“What magic do you create for others to develop and thrive?” I was recently bowled over by this question at a conference, posed by the brilliant Paolo Giuricich, and it really got me thinking that we need to revisit how we talk about loyalty in the workplace. This conversation comes up often when discussing millennials in the workplace, in terms of our expectations and the things that drive our decision-making.
It’s worth saying that many of the characteristics we attribute to millennials probably apply to most people – we’re perhaps more vocal about them. Who doesn’t want to feel like they are growing and developing, like their organisation really cares about them and that the organisation fundamentally does good in society? Surely we all do? So I want to expand this conversation to encompass how we should all reframe what we consider loyalty.
Most people will list loyalty as an important characteristic in a friend or partner, and accept that part of earning that loyalty is investing in the relationship. This reciprocal nature of relationship needs to be carried through to how we think about loyalty in the workplace. Organisations need to invest in the experience they create for employees – the magic they create for employees to develop and thrive in order to earn their loyalty.
It’s important to take a pause here and say that the loyalty I’m referring to looks very different from what you may imagine. Our current understanding of loyalty to an organisation is rooted in how long you stay, and I believe that this perspective is quickly becoming outdated. In an age where people will have multiple careers, the average tenure at an organisation is likely to decrease. In addition, many of the employees you may classify as loyal may in fact still be disengaged, discouraged and perhaps even destructive in extreme cases. Just because they have stayed doesn’t mean they want to stay, particularly in this economy!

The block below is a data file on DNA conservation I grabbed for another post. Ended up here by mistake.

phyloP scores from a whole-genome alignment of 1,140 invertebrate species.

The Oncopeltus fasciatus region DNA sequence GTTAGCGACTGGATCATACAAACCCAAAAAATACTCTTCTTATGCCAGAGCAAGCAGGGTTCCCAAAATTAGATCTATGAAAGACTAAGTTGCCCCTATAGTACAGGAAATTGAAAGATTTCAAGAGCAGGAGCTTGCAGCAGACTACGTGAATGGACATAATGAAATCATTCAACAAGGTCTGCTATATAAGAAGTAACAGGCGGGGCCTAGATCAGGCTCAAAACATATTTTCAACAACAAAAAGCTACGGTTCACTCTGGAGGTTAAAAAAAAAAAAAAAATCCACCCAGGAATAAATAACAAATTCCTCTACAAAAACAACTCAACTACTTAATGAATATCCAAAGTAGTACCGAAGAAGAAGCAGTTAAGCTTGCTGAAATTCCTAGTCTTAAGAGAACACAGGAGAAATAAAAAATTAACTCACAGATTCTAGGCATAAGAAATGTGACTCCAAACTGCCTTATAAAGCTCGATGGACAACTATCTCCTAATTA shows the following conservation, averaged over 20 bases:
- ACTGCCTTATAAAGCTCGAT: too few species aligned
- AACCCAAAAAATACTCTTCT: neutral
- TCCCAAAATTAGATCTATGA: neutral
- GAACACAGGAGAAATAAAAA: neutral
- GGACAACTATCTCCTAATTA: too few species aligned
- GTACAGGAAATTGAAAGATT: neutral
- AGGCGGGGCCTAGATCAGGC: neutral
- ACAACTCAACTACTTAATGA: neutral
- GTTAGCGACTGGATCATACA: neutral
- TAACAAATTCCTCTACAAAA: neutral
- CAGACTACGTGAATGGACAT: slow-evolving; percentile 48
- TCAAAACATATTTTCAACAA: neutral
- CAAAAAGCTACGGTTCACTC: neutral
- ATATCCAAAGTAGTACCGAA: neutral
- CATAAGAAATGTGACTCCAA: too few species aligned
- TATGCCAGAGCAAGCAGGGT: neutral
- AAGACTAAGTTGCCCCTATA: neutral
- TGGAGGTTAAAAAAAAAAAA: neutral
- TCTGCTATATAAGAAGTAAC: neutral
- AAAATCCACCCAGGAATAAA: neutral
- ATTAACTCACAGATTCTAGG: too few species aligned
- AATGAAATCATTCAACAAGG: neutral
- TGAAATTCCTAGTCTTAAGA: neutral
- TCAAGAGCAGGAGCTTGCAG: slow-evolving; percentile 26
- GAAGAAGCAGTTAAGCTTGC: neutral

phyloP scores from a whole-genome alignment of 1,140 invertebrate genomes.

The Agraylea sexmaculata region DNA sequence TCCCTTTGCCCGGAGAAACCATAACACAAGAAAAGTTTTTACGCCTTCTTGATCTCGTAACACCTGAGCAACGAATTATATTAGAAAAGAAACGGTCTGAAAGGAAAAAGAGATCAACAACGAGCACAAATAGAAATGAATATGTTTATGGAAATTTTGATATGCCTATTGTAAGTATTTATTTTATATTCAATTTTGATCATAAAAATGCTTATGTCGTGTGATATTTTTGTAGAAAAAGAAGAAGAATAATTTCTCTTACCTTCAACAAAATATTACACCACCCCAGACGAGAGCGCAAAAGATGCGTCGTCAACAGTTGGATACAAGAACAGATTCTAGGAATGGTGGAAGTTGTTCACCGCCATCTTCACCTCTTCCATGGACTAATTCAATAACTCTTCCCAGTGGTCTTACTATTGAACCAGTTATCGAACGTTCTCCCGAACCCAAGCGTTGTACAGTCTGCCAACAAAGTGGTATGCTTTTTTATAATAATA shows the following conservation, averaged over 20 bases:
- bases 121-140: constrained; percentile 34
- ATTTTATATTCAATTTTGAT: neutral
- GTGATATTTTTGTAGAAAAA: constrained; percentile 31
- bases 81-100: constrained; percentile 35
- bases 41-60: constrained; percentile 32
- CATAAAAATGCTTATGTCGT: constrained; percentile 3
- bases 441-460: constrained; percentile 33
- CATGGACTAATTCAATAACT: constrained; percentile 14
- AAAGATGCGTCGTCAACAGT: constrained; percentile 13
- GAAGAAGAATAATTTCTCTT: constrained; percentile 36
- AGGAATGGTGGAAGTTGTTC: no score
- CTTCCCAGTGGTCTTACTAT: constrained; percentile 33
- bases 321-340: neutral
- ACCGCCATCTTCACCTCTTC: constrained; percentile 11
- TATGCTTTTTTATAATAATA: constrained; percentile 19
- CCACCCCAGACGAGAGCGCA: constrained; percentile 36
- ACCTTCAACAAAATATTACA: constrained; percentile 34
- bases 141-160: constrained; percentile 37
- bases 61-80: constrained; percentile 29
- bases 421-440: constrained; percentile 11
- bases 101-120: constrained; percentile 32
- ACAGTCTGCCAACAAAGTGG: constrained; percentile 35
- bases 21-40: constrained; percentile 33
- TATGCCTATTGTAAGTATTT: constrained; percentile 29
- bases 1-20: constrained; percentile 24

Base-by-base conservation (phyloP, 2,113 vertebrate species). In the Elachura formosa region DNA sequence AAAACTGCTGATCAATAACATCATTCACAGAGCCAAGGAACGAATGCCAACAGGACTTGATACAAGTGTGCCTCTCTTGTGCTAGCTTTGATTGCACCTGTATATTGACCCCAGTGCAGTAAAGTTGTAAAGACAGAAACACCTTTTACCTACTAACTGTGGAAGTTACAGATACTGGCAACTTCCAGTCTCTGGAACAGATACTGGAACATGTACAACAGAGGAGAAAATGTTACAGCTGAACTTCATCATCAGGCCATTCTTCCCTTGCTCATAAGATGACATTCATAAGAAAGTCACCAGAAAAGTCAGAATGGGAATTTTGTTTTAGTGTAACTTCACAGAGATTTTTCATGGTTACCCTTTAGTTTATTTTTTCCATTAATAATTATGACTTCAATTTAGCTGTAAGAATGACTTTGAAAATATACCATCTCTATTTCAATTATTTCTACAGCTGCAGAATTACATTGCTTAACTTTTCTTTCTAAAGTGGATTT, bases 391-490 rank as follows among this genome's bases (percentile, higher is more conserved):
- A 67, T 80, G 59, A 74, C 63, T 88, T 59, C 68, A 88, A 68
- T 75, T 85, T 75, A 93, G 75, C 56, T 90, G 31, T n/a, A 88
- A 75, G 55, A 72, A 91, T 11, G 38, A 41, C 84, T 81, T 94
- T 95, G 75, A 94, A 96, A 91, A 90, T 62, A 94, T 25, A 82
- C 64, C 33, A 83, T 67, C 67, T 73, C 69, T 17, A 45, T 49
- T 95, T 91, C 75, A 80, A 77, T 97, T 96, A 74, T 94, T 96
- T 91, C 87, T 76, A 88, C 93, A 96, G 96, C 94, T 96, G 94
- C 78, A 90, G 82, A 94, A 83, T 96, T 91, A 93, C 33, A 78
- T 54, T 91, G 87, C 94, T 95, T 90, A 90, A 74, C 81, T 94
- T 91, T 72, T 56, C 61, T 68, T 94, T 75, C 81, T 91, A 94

As a result, it may be useful to develop an expanded definition and understanding of loyalty. Instead of focusing on tenure and how to get employees to stay, the more important question is how to get employees to want to stay. Emerging research on employee engagement suggests that companies should focus on creating the right combination of experiences to make “champions” out of their employees.
Champions are people who rave about their workplace and actively encourage people to apply to join the organisation, in order to share in that experience. They refer friends and are invested in the growth and success of the organisation. You’re probably thinking that I am describing a fictional character, but with the right commitment and structure it is absolutely possible.
At this point, many of my clients then ask “why should we invest all these resources, only for another company to reap the fruits of our labour when the employee leaves?” I’d like to suggest that you will reap the fruits too, just not how you may expect. First prize is that where people have been invested in and have opportunities to grow as their authentic selves, they will be persuaded to stay longer. This is important in terms of deepening skills to achieve mastery and preserving institutional knowledge. I would add, however, that given the fact that we are living in the multi-career age, champions don’t have to stay in your organisation to be valuable to you. Based on their experience – the magic that was created for their development and thriving – they want others to know about and benefit from your organisation. People don’t easily forget the people who believed and invested in them, so you may even benefit much further down the line when the talent you’ve invested in is influential in some way (all ethics and policies observed, of course).